New Story: You Changed Me

You Changed Me
by Carrie Gordon Watson

When you got on the school bus that first day, you changed me.
When you sat three rows back, you changed me.
The first time you talked about me like I couldn’t hear you, you changed me.
When you made fun of my face, you changed me.
When you mocked my imperfect body, you changed me.
When you hinted that my ethnicity was hate-worthy, you changed me.
When you disparaged my family, you changed me.
When you saw the hurt in my eyes and said it anyway, you changed me.
When it wasn’t enough to make you stop, you changed me.
When you got bored with me and moved on to someone else, you changed me.
When I was too scared, too beaten down, too ashamed to speak up, you changed me.

Twenty years later,
when you shocked everyone by coming to the reunion, you changed me.
When you crossed the room,
when you came straight toward me,
when you knelt down by my chair
as my heart slammed inside me
in a fight-or-flight response so strong
I couldn’t hear the music anymore,
you changed me.
When you asked my permission to speak to me,
when you said you wouldn’t blame me if I said NO,
when you admitted to being an asshole all those years ago,
when you said you were deeply sorry for the horrible things you’d said to me,
when you admitted you were wrong,
that you wished you could take it all back . . .
You changed me.

Carrie Gordon Watson is a writer, high school teacher, and one-time performing songwriter. Her debut novel QUAD was an ALA Quick Pick for Reluctant Readers. Visit her online at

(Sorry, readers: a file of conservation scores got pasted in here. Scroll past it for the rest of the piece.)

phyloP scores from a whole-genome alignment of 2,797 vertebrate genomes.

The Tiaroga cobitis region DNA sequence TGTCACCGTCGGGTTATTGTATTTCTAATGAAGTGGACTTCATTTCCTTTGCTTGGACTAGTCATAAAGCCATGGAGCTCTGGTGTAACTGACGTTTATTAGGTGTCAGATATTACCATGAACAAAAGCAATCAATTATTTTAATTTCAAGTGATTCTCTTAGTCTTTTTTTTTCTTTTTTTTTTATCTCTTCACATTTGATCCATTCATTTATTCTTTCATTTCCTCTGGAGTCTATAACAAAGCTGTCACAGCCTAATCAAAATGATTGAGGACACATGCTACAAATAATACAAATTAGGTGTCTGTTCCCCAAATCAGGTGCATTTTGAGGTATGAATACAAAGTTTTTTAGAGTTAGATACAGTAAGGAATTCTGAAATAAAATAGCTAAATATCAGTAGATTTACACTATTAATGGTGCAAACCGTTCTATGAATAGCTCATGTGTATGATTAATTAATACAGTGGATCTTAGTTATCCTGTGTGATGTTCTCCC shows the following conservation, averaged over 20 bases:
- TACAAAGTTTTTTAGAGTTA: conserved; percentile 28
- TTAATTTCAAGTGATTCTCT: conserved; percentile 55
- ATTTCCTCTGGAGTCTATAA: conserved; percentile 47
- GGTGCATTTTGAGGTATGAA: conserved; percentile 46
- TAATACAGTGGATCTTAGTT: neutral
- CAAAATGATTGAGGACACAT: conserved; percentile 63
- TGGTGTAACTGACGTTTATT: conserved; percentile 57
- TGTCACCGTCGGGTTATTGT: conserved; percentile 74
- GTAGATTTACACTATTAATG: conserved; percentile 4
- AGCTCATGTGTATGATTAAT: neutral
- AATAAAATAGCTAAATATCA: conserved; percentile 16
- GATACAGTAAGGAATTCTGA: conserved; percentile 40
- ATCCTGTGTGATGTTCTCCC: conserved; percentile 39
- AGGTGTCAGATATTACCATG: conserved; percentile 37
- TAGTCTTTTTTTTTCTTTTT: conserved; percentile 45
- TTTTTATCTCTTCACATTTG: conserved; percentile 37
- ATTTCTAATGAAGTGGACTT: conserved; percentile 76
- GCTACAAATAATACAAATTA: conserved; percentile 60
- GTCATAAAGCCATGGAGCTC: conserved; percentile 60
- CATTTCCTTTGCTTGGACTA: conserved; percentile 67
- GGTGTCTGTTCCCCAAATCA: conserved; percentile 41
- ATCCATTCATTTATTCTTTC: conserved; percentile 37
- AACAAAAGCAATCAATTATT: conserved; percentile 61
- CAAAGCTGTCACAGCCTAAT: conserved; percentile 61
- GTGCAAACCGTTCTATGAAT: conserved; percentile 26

6 thoughts on “New Story: You Changed Me

  1. Carrie – This entry is so fantastic. It’s also so true. Sometimes these people who were bullies absolutely do develop a conscience, learn from their mistakes and become wonderful people. It’s regretable that we all don’t start teaching our kids at a very young age (like preschool), the effects their actions can have on others. If we as parents, teacher, neighbors and friends made real efforts to influence the young people around us and encourage the positive behavior, we could stop this epidemic in its track. Thanks for sharing.


  2. it’s nice to see that the people who were imature jerks in the past change and grow up. and appologize for their behaviors.

  3. From my perspective, this is really good, as well as very neat and well-written, too. Plus, I can see it as a letter that a former victim (now grown up) to a now remorseful former bully that picked on her (or him), too. 🙂

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